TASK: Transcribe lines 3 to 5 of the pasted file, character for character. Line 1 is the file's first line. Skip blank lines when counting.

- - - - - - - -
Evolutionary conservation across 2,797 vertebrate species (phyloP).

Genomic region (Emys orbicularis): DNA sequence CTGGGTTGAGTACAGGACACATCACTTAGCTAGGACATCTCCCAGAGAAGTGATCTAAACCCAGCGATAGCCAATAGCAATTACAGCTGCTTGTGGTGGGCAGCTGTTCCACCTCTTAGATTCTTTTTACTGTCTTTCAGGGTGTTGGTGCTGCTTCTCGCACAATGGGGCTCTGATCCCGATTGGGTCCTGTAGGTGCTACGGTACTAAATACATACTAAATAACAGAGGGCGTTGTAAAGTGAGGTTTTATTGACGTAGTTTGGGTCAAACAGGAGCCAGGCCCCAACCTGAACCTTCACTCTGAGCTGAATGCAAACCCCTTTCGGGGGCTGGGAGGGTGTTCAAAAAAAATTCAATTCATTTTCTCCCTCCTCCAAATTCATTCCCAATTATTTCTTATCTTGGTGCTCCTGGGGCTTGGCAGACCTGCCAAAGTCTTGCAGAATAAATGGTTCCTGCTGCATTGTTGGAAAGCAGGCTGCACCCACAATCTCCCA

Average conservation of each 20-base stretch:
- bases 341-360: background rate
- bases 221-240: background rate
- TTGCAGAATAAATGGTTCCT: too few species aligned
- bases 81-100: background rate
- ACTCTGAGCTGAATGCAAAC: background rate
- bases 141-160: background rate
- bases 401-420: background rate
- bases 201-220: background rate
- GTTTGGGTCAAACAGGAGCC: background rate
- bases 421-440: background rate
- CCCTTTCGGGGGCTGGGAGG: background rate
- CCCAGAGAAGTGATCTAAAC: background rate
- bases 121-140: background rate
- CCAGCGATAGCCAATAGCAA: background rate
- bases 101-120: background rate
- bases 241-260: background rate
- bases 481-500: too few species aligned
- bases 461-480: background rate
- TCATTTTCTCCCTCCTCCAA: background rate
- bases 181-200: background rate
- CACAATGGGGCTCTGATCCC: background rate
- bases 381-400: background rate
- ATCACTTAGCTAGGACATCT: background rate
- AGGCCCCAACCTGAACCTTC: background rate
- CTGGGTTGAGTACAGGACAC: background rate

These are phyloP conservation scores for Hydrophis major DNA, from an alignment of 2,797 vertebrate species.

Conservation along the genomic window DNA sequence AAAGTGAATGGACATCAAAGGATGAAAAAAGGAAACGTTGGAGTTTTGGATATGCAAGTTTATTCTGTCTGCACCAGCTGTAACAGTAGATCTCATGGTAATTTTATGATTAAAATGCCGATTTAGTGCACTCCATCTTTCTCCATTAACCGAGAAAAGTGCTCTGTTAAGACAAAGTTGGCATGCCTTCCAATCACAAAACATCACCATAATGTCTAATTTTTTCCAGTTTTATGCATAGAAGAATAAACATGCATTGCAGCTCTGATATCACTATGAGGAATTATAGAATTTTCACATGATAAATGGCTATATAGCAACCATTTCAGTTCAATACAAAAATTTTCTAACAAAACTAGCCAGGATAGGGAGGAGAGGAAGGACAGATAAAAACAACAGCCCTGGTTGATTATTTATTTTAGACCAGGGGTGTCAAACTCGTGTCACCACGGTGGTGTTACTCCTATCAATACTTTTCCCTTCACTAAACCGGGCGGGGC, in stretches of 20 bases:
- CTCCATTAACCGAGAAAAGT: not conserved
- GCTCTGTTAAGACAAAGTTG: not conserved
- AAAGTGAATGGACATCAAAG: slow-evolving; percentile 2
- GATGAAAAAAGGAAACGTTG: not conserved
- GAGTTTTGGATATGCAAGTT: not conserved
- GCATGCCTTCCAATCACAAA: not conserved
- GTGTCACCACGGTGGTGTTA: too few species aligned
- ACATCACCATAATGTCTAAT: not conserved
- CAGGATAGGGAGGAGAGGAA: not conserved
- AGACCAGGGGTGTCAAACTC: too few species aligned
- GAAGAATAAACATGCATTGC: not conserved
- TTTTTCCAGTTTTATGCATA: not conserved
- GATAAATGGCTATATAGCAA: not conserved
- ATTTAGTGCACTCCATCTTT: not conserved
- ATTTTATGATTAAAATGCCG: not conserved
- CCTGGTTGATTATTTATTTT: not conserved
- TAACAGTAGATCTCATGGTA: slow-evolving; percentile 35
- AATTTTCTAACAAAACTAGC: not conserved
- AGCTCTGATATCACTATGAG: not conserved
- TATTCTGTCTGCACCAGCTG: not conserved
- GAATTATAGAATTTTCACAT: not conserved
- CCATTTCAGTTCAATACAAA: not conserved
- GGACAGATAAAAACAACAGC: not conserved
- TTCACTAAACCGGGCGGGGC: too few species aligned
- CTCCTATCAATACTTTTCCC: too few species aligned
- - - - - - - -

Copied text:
Average conservation of each 20-base stretch:
- bases 341-360: background rate
- bases 221-240: background rate